Friday, 25 March 2016

The Lent Project #8 The Strange Effect of Foot Washing

All over the Catholic online world, people were either shocked or excited about Pope Francis saying that women could be part of the liturgical foot-washing on Maundy Thursday (Mass of the Lord's Supper)- first day of the Easter Triduum. Some felt he was disgracing the tradition which was supposed to focus on the institution of the male priesthood, while others felt that he was focussing on the call to charity and humble service for all of us.

 Sometimes I feel like we miss the forest for all the trees.

In India, authority is often abused. I have come across many, many leaders who lord it over those under them. Authority is seen as a place of privilege, where one has won the right to be served. Very often leaders think it's okay to put down the people under them, to mock, to belittle. They think it is normal and expected for people to jump at their command, to be subservient, and keep their opinions to themselves.

Even in the more kindly of leaders, there is still a sense of standing upon their rights, of a boundary of 'This is my place, and I am graciously condescending to you from it, but please don't presume too far, or cross the line, or think that my familiarity means that I am really on the same level as you.'

Power corrupts so easily, it makes one feel like perhaps after all one IS God.

And how does GOD, the only true Authority in this world, use His authority? He bends down, giving up his privilege to take the most menial of tasks, washing the feet of the ones under him. We're so used to the story, it almost doesn't hit us.

But sometimes I think about it- I think about a Bishop sitting on the floor of a home in the slum and eating with the family. In India, that is a strange, strange thought. I think of a principal of a school playing hopscotch with the kids. Never! I think of a priest making and serving chai himself to the labourers in the church compound. I think of a rich woman hugging and eating with her maid. I'm telling you, these things don't happen in India.

People think that they will be taken advantage of if they don't push people around a little bit.

They forget that Jesus got taken advantage of a lot. And that He still calls us to be radically different from the world's way of doing things. He said- I came not to be served, but to serve. If I your teacher and master have done this for you, you also must go and do likewise. Can you imagine a world where a leader was a servant? Where Catholics were known for their humble service to the deserving and undeserving alike? Such a revolutionary idea could change hearts, could break barriers, could heal wounds.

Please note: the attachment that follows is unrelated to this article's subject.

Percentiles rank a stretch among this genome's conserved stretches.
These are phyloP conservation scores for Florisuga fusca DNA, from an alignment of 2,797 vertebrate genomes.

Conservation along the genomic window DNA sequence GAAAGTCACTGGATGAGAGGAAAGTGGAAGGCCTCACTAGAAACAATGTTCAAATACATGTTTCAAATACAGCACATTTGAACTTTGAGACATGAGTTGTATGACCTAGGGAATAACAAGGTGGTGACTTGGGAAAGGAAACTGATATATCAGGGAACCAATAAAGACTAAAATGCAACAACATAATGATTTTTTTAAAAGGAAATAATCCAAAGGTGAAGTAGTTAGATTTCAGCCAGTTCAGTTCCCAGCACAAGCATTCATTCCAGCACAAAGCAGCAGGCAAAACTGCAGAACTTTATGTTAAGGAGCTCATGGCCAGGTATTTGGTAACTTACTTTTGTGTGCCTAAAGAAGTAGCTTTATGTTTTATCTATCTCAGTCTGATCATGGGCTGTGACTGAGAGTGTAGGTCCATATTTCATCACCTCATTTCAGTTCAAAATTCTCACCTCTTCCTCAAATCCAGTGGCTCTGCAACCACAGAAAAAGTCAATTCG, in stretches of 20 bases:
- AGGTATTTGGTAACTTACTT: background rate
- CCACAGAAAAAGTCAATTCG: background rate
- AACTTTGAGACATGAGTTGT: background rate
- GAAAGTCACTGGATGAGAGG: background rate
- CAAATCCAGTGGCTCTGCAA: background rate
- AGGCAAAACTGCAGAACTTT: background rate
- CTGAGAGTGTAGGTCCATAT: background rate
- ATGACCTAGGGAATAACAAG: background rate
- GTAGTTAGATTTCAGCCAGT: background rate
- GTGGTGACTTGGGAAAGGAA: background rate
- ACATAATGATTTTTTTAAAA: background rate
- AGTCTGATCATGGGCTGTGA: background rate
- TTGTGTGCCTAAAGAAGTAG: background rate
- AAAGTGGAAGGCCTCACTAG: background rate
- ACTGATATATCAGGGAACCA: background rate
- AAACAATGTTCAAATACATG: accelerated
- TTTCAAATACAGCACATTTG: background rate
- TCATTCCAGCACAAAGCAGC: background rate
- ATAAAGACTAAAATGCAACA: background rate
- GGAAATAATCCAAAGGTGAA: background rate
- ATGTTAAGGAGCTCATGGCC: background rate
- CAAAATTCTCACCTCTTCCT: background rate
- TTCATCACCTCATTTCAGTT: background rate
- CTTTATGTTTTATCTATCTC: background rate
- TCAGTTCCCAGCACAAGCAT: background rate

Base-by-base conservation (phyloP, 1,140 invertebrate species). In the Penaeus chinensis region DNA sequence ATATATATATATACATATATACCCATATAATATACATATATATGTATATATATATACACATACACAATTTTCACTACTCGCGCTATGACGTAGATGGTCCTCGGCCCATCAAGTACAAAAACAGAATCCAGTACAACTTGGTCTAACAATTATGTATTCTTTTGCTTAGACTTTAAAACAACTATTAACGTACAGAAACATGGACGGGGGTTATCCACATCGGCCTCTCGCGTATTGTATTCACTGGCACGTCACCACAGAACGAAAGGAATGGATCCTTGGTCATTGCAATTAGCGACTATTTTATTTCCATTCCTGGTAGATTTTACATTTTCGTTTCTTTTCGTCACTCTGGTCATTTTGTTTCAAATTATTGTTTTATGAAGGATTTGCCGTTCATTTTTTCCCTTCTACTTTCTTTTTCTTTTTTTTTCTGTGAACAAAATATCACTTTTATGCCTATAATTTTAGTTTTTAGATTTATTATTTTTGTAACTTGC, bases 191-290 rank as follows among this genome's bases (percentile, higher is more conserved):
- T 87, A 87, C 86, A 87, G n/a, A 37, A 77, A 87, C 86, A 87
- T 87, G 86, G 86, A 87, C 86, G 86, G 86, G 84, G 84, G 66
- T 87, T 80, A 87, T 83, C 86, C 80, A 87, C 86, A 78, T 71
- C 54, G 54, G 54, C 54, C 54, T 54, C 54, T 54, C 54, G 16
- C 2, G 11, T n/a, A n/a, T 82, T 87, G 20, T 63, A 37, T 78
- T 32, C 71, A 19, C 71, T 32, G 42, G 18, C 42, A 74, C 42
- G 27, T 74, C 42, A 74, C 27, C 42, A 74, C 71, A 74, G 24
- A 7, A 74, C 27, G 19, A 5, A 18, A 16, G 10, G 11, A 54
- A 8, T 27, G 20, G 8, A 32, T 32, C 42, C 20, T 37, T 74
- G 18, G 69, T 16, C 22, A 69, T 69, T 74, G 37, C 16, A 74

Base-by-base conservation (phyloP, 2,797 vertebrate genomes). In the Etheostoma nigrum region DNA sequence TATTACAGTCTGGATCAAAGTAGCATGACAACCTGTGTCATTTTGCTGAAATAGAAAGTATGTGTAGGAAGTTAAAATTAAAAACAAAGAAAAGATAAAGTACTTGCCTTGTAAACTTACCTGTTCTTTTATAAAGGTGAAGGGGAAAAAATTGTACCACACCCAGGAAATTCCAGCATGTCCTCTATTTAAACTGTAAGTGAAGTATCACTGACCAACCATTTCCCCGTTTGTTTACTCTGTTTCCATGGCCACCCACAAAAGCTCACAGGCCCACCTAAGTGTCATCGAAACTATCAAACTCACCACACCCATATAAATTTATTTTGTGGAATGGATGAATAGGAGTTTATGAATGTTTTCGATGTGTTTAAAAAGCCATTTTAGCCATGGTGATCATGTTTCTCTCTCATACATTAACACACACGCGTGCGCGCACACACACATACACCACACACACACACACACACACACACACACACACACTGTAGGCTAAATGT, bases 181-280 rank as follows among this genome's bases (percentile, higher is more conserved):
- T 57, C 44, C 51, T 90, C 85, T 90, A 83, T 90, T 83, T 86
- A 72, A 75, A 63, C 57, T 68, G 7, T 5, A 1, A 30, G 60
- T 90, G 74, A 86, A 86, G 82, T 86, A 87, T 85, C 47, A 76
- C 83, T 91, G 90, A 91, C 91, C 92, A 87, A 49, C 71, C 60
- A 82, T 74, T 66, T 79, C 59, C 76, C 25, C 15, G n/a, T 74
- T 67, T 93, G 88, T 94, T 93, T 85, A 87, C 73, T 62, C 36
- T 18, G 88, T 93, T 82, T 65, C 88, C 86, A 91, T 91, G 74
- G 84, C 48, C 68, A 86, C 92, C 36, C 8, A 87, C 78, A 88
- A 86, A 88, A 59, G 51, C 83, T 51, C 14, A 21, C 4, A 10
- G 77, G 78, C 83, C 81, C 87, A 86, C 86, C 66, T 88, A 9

I know, because it happened to me. At a retreat with the community I grew up with many years ago, we were encouraged to wash the feet of anyone the Lord led us to. It's not that difficult to wash the feet of someone you don't know at all. But I was at the retreat with my family, my siblings. The same ones with whom I've shared years of rivalry, competitiveness, one-up-man-ship, and egotism. None of us would ever admit we were wrong to each other. We would argue to the bitter end. And I, as one of the oldest, set the tone for sarcasm, mockery, and looking down on each other.

Not as bad as that, but still pretty bad

And then God called me to wash their feet. Oh, the painful humility. There is something VERY intimate and humbling in the act of washing the feet of another, especially when he or she is someone you have thought yourself better than. And it is just as painfully intimate and healing when someone who has hurt you washes your feet. It is the ultimate pride-killer. Tears flowed with the water, and SOMETHING changed that night. A healing began in the relationships between me and my siblings.

Jesus came to turn the values of the world upside down. But we can ignore it, or allow His action to profoundly change us, to re-orient our hearts.

Lenten challenge: Who are you in authority over? Can you choose a humble act of service to them? Perhaps even ask if you can wash their feet? What about someone in authority over you whom you resent? Someone you work with? A family member? Choose humility and love today.


  1. Jackie de Almeida31 March 2018 at 08:17


  2. Jackie de Almeida31 March 2018 at 08:18

    That was supposed to be hands clapping!